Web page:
Not many of you should become teachers, my brothers and sisters, for you know that we who teach will be judged with greater strictness. For all of us make many mistakes. Anyone who makes no mistakes in speaking is perfect, able to keep the whole body in check with a bridle. If we put bits into the mouths of horses to make them obey us, we guide their whole bodies. Or look at ships: though they are so large that it takes strong winds to drive them, yet they are guided by a very small rudder wherever the will of the pilot directs. So also the tongue is a small member, yet it boasts of great exploits.
This is church life not as we know it. Where we find ourselves desperately trying to persuade a fellow member that maybe they have a calling, or at least a responsibility, to fulfil a particular role or office in the congregation, here we find James warning off those who are eagerly enrolling for the next vocations conference. “Not many of you should become teachers!”
Presumably the young church has taken up the synagogue tradition of showing a particular respect to teachers. Its members recall how Jesus himself was addressed as “teacher”, and gathered crowds who hung on to his every word. It’s easy to see how keen believers, sincerely wanting to follow in his steps, persuade themselves that they too have a calling to teach – and it’s also easy to imagine that some, attracted by its prestige, aspire to the post for the wrong reasons.
James, it seems, is a teacher himself – which is just about the only thing we know about him. He knows the challenges and understands the frightening responsibilities – which today are as great as ever. Following the collapse of Sunday Schools, and in a time of general religious illiteracy, any new would-be followers of Jesus desperately need good sound teaching. The contents of our faith are not simply going to rub off on them.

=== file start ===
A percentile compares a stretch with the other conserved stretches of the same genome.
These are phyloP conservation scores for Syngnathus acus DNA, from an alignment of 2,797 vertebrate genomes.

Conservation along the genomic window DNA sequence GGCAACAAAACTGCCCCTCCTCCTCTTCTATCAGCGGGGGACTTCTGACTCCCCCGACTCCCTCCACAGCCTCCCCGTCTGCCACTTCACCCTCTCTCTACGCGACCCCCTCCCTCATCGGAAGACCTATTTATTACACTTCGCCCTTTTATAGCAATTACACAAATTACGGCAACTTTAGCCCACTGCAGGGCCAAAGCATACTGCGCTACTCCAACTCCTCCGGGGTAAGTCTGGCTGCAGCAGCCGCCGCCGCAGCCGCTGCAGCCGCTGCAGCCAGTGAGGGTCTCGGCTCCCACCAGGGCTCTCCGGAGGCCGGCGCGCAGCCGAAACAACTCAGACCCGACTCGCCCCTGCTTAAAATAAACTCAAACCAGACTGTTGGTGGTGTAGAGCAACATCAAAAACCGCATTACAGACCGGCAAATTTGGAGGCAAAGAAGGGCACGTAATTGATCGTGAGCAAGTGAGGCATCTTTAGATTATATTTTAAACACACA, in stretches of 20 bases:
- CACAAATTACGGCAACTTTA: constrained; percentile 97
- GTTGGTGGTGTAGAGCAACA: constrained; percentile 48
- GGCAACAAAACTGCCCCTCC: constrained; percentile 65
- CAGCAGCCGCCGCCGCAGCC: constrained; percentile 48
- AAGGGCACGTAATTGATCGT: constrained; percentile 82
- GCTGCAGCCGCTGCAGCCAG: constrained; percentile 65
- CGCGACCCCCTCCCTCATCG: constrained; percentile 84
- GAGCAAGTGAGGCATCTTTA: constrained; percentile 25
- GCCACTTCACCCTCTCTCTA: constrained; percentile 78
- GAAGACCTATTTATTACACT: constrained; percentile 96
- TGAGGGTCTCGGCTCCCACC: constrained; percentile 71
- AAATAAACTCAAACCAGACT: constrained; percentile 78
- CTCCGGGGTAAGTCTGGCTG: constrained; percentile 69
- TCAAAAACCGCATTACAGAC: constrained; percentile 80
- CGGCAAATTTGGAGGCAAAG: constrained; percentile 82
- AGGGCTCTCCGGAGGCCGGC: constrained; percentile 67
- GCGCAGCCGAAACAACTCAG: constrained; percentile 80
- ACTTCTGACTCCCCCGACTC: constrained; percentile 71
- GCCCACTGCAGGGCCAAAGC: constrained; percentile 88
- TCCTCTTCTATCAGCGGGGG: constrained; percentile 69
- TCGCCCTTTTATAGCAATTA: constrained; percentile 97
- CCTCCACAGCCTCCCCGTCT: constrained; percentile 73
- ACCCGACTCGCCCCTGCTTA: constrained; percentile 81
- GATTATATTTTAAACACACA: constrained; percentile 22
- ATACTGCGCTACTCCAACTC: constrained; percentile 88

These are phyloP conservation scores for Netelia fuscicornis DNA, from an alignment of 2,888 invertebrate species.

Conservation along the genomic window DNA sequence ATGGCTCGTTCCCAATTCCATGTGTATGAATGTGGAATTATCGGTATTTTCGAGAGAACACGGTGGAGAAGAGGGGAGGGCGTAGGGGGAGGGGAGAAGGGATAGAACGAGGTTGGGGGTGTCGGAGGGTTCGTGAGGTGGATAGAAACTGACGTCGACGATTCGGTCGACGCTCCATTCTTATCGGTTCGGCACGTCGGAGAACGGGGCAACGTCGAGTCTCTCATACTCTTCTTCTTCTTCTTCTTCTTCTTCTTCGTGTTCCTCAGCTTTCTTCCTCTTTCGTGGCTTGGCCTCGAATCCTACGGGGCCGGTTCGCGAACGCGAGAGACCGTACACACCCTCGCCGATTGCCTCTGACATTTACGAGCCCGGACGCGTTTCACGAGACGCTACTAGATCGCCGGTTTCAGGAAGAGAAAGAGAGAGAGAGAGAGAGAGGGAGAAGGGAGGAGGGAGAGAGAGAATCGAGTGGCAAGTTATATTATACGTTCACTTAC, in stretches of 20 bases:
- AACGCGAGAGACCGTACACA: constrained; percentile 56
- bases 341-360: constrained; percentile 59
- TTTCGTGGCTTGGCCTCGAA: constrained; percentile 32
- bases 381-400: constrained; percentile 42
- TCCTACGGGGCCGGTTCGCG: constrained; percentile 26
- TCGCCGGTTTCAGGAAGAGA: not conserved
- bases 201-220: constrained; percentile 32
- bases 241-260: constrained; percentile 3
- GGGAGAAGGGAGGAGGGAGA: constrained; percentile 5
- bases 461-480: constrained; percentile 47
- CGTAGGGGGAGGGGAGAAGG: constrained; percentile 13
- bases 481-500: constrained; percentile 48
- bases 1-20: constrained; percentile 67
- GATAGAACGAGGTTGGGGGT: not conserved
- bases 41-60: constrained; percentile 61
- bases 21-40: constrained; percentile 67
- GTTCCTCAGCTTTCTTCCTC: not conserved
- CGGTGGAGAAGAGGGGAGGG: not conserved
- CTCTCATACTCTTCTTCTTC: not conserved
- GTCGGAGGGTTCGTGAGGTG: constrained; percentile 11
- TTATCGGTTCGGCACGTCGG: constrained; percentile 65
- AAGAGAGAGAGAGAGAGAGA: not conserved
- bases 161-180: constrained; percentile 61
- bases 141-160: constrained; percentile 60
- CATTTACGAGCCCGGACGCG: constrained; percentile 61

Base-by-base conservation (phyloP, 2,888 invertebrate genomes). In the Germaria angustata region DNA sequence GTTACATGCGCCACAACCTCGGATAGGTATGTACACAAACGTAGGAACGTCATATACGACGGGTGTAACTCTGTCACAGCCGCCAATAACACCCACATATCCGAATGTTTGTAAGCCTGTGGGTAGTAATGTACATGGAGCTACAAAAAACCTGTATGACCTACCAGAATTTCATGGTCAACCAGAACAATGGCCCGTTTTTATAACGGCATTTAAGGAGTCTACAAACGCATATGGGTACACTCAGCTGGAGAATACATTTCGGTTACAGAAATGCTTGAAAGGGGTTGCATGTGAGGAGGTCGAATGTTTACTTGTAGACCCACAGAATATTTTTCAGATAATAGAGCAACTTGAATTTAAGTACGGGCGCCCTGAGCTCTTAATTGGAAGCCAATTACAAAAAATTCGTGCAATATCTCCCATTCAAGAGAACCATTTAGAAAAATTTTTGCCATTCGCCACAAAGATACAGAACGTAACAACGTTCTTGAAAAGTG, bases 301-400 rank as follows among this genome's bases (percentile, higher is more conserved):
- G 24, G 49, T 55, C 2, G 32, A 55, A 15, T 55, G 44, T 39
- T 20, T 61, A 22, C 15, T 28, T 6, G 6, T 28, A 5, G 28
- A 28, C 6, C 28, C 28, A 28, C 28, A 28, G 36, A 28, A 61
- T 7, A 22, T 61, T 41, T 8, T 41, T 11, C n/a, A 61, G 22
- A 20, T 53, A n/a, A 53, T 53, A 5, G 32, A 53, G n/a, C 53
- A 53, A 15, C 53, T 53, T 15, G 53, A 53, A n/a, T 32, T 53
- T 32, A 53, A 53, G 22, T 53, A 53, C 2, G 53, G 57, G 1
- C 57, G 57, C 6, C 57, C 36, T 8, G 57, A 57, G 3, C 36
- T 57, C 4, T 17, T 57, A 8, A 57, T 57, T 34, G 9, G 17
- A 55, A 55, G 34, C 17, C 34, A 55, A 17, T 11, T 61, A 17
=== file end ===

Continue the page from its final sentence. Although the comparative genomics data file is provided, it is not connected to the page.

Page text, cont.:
The verses that follow are perhaps a little confusing, but make the point that those of us who have something to say always need to be on our guard. It’s so easy to say the wrong thing – whether in haste, or out of ignorance. With James we know that we all get things wrong: we’re none of us perfect. Usually we look for the right words to encourage people in their calling: how strange to think that a discouraging word might sometimes be better!
Teach us to say the right words that help us and help others to discern where you are leading us that we may build up the church and further your purposes of good revealed in Jesus our teacher and our friend.
The Rev’d John Durell, retired minister, member of Waddington Street, Durham